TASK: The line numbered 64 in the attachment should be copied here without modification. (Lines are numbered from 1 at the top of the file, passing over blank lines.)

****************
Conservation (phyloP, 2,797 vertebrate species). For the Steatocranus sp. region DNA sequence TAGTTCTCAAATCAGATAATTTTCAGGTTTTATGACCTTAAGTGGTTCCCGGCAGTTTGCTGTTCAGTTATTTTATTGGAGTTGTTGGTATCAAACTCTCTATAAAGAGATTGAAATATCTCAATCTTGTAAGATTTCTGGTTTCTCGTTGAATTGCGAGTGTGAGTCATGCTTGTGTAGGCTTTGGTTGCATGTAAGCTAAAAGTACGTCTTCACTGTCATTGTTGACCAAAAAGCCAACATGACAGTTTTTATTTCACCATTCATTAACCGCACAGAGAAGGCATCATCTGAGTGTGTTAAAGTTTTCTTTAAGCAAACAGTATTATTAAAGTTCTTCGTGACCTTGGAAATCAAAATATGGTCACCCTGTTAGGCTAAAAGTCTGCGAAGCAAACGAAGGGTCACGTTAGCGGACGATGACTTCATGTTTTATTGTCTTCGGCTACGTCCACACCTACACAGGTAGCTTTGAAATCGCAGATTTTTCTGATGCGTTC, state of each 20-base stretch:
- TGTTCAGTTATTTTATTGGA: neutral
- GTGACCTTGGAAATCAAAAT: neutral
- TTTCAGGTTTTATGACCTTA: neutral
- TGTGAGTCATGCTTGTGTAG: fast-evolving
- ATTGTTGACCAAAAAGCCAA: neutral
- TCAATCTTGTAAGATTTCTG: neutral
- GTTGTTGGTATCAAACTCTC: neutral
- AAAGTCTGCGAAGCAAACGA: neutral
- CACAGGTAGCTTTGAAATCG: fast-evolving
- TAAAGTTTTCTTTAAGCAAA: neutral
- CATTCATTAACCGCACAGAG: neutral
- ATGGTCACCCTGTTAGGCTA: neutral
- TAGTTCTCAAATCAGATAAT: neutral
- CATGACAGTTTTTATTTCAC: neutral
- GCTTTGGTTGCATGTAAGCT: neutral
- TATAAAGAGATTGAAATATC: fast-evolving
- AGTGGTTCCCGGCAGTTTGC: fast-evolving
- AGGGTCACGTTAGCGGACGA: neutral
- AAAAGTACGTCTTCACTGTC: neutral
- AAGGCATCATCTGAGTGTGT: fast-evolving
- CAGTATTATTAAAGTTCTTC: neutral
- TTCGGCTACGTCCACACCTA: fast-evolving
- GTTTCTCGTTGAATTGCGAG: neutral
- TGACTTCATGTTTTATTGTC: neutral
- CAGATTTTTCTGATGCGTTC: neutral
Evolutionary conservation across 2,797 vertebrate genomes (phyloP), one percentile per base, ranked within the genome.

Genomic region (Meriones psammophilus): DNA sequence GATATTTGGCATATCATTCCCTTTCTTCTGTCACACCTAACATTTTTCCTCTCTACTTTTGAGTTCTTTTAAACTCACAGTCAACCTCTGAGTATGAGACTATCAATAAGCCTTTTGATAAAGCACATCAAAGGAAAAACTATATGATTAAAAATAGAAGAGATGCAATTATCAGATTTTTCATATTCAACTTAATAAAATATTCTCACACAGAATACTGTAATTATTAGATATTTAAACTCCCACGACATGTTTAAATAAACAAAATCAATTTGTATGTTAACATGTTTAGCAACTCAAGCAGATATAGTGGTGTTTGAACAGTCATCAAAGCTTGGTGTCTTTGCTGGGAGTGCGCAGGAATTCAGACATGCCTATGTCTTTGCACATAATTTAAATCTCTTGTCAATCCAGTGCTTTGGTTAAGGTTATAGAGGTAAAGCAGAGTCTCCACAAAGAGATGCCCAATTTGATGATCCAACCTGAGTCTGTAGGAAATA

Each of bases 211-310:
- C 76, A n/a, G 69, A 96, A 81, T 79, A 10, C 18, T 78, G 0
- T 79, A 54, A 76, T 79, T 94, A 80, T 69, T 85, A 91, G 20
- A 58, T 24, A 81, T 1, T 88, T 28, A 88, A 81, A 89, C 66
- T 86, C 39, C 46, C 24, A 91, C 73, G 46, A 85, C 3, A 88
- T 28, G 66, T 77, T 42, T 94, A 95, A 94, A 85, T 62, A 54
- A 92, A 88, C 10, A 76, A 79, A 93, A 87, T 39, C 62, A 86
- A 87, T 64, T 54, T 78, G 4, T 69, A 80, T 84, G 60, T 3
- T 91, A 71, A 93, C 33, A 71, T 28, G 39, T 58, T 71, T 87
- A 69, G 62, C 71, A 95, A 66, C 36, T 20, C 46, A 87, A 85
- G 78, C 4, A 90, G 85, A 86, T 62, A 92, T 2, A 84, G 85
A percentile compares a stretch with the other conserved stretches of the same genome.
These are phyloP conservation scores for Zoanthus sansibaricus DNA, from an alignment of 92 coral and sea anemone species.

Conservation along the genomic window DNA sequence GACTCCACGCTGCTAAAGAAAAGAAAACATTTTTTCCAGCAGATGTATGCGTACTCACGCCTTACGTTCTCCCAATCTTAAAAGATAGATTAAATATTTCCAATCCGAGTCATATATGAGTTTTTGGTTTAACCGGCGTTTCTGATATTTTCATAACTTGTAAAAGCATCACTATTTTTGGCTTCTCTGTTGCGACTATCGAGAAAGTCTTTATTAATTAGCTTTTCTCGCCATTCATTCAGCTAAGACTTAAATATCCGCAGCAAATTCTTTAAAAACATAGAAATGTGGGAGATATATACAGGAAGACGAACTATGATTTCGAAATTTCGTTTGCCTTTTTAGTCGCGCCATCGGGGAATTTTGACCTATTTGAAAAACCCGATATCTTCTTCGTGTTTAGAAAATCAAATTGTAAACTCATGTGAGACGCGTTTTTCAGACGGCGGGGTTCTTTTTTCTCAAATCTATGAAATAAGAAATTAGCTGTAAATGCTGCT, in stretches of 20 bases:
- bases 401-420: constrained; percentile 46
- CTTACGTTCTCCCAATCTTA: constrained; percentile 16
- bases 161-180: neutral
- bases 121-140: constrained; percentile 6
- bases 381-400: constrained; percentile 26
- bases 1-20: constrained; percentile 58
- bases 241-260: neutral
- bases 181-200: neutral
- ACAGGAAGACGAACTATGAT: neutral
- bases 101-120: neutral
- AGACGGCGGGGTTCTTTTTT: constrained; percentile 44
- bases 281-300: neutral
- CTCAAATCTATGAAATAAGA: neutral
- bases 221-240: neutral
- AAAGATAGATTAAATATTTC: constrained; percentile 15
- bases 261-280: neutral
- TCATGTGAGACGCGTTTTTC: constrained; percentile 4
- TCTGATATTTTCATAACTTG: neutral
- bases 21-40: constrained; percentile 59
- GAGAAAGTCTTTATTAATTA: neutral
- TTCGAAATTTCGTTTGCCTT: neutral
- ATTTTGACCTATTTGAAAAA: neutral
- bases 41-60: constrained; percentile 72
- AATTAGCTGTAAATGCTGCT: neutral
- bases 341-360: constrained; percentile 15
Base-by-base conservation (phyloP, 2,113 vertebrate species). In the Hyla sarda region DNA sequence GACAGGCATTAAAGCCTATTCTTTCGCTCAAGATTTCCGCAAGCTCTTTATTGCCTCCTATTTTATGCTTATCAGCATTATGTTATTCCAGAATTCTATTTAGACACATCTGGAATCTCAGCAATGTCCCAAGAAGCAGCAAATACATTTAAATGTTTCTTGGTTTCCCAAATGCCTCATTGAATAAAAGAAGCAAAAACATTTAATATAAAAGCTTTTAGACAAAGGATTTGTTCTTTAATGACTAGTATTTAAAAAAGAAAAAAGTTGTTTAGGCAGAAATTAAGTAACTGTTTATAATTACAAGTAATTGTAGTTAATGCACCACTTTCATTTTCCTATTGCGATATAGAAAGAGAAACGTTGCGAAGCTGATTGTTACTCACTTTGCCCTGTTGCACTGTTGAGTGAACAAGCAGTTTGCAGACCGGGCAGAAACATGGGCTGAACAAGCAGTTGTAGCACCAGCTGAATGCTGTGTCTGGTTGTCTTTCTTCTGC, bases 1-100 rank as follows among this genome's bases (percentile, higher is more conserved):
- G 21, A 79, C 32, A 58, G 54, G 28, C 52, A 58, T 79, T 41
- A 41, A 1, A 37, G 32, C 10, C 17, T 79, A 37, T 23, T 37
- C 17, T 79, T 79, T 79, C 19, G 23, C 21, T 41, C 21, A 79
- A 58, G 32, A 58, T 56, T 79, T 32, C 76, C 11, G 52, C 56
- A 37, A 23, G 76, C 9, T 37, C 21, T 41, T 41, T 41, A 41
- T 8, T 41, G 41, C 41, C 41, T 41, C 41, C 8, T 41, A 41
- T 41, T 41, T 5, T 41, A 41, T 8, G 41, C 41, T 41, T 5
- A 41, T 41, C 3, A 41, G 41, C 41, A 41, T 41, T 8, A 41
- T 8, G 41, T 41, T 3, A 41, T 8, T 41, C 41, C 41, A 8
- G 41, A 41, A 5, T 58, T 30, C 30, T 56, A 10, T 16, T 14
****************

- ATTTTGACCTATTTGAAAAA: neutral